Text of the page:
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Interstitial Lung Disease
Terms in this set (134)
What is interstitial lung disease?
Interstitial lung diseases are chronic, nonmalignant, noninfectious diseases that cause fibrosis and derangement of the alveolar walls.
What is the general clinical presentation of interstitial lung disease?
They cause dyspnea and cough, show up with a reticular pattern of opacification on imaging and a restrictive defect on PFTs.
What causes interstitial lung disease?
About 60-70% of the time we can identify a cause: occupational exposures (silica, asbestos), connective tissue disease, medication reaction. About 30-40% of the time we see ILD in people who have no known reason to develop them.
What is the treatment for interstitial lung disease?
The treatment is steroids then cytotoxics, but response isn't always great. In fact, some ILDs have a very poor prognosis of either inexorable progression (asbestosis) or rapid compromise (IPF/UIP, AIP).
What does interstitial lung disease (ILD) mean?
Diffuse parenchymal lung diseases.
Describe diffuse parenchymal lung diseases (4).
They are a heterogeneous group of disorders that cause diffuse parenchymal lung damage, affecting the:
-Pulmonary capillary and lymphatic endothelium
-Perivascular and perilymphatic tissues
How are the different ILDs grouped together (3)?
Why is the name interstitial lung disease a misnomer?
In that airway disease, alveolar filling disease, vascular and pleural disease all can coexist with interstitial disease.
IILDs are subdivided according to their underlying histopathology, what are these subdivisions (2)?
-Predominantly inflammation and fibrosis (the majority)
-Predominantly granulomatous reactions (sarcoid, hypersensitivity pneumonitis)
Give a general description of ILDs with an inflammation and fibrosis pattern of histopathology (3).
-Common end pathway whatever the initial insult (medication, autoimmune, infectious, particulates)
-Starts with inflammation of the interstitial tissues
-Ultimately, leads to fibrosis (irreversible scarring) of the alveolar walls
List the ILDs that show inflammation and fibrosis patterns of histopathology (7).
-UIP: Usual interstitial pneumonia
-NIP: Nonspecific interstitial pneumonia
-RB: Respiratory bronchiolitis
-BOOP: Bronchiolitis obliterans organizing pneumonia
-DAD: Diffuse alveolar damage
-DIP: Desquamative interstitial pneumonia
-LIP: Lymphocytic interstitial pneumonia
Give a general description of ILDs with a granulomatous pattern of histopathology (3).
-Accumulation of T lymphocytes, macrophages, epithelioid cells organized into discrete structures in the parenchyma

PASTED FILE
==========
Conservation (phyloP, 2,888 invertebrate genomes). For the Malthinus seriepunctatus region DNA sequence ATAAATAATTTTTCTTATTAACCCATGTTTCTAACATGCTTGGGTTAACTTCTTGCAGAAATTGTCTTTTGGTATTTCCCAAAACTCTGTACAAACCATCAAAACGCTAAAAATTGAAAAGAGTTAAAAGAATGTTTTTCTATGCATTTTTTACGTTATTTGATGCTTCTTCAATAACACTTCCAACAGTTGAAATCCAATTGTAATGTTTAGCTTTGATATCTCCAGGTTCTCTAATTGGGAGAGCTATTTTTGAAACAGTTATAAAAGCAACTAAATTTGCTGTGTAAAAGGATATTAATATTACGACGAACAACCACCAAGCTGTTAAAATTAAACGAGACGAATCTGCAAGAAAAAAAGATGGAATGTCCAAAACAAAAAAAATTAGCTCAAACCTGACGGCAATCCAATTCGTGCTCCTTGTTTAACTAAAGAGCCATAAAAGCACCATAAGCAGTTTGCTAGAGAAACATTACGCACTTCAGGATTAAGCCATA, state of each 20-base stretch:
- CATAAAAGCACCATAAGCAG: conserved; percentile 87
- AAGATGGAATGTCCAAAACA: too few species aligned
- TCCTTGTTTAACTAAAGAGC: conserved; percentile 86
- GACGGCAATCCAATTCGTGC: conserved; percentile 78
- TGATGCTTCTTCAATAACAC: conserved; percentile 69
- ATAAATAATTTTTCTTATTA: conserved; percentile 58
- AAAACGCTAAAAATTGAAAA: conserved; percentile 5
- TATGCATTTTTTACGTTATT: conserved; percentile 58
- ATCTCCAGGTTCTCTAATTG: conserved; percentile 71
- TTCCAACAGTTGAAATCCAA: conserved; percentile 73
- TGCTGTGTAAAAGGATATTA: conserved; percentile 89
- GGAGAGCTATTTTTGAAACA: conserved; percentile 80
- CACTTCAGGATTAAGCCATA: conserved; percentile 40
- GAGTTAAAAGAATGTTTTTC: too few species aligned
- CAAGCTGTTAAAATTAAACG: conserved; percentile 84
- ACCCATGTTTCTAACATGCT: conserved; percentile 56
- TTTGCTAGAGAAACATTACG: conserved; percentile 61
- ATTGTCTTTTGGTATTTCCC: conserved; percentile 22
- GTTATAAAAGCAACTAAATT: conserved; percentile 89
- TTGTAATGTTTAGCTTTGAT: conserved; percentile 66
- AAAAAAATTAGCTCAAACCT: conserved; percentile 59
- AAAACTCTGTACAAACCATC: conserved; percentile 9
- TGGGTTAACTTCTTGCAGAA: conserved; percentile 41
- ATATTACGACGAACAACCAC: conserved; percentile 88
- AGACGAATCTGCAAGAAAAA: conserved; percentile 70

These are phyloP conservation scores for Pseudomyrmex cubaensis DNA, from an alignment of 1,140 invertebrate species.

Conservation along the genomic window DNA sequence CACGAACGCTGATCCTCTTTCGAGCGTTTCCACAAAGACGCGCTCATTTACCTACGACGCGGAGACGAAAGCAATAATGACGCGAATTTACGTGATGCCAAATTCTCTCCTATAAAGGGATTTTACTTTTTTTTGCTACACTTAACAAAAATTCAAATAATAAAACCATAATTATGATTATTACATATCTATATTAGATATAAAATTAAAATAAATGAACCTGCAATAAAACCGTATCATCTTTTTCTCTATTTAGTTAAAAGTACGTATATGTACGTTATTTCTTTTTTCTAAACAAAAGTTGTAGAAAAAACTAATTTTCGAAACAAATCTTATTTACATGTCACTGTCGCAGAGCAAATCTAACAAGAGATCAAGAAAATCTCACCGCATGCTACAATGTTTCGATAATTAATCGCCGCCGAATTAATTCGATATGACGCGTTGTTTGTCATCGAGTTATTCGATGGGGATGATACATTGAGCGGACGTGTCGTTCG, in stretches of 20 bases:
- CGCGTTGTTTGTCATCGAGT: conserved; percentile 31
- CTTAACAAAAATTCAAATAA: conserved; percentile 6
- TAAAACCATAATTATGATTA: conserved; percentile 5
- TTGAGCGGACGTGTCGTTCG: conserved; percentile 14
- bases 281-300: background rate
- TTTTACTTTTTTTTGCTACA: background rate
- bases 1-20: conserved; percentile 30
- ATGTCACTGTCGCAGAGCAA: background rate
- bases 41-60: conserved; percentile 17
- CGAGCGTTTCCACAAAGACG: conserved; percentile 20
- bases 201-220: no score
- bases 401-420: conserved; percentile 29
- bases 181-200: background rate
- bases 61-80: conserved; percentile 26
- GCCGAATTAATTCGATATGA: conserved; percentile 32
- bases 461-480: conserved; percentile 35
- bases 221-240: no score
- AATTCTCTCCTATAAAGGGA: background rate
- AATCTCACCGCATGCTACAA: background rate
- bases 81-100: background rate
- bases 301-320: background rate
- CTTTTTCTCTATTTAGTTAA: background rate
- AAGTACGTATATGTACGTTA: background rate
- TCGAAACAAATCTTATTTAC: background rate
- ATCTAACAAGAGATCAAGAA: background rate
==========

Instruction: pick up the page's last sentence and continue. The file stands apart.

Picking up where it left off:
-Can progress to fibrosis
List the ILDs that show granulomatous patterns of histopathology (2).
ILDs can also be subdivided by whether their cause is known or unknown. What are the types of ILD that have a known cause (2)?
ILDs caused by:
-Occupational and environmental exposures
-Associated connective tissue disorder or other primary disease (chronic pulmonary edema, neurofibromatosis, tuberous sclerosis, vasculitides, chronic gastric aspiration)
ILDs can also be subdivided by whether their cause is known or unknown. What are the types of ILD that have an unknown cause (2)?
-Idiopathic interstitial pneumonias.
-Idiopathic conditions that have distinct histology, clinical features and presentation and so are considered unique diseases
List the idiopathic ILDs which have distinct histologies patterns and are considered their own disease (6)
-Eosinophilic pulmonary diseases
-Pulmonary Langerhans' cell granulomatosis
-Pulmonary alveolar proteinosis
What is the name of clinical condition associated with usual interstitial pneumonia?
Idiopathic pulmonary fibrosis (IPF).
What is another term for bronchiolitis obliterans organizing pneumonia or BOOP?
Cryptogenic organizing pneumonia (COP).
What is another term for respiratory bronchiolitis or RB?
Respiratory bronchiolitis associated interstitial lung disease (RBIL).
Which clinical condition is associated with DAD?
Acute interstitial pneumonia (AIP).
What are the respiratory symptoms that present with an ILD (3)?
-Progressive exertional dyspnea
-Persistent, usually nonproductive cough
-Hemoptysis, wheezing, chest pain less common
What are the incidental findings that can be seen on a chest x-ray of a patient with an ILD
-Interstitial opacities in a reticular, nodular, or reticulonodular pattern
-Hilar lymphadenopathy for early stage sarcoidosis
List the acute ILDs (4)
-Acute idiopathic interstitial pneumonia
-Bronchiolitis obliterans organizing pneumonia
List the subacute ILDs (5).
-Some drug indiced ILDs
-Alveolar hemorrhage syndromes
-Idiopathic bronchiolitis obliterans with organizing pneumonia
-Connective tissue disease (SLE or polymyosistis)
List the chronic ILDs (4)
-Idiopathic pulmoanry fibrosis
-Pulmonary Langerhans cell histiocytosis
What information is relevant when taking the history of a patient who may potentially have an ILD (7)?
-Duration of illness
-Prior medication use
-Occupational history and environmental exposures
Why is age important to ask about when taking a history of a patient who might have an ILD?
Some of the ILDs are more common in certain age groups. For example, the majority of patients with sarcoidosis, connective tissue disease-associated ILD, lymphangioleiomyomatosis, pulmonary Langerhans cell histiocytosis, inherited forms of ILD (familial IPF, Gaucher's disease, Hermansky-Pudlak syndrome) present between the ages of 20 and 40 years. In contrast, most patients with idiopathic pulmonary fibrosis are over age 50.
Why is gender important to ask about when taking a history of a patient who might have an ILD?
Lymphangioleiomyomatosis and pulmonary involvement in tuberous sclerosis occur exclusively in premenopausal women. Other diseases with a less pronounced female preponderance include lymphocytic interstitial pneumonitis, ILD in Hermansky-Pudlak syndrome, and the connective tissue diseases; the exception in the last group is ILD associated with rheumatoid arthritis, which is more common in men. Because of occupational exposures, men are also more likely to have a pneumoconiosis.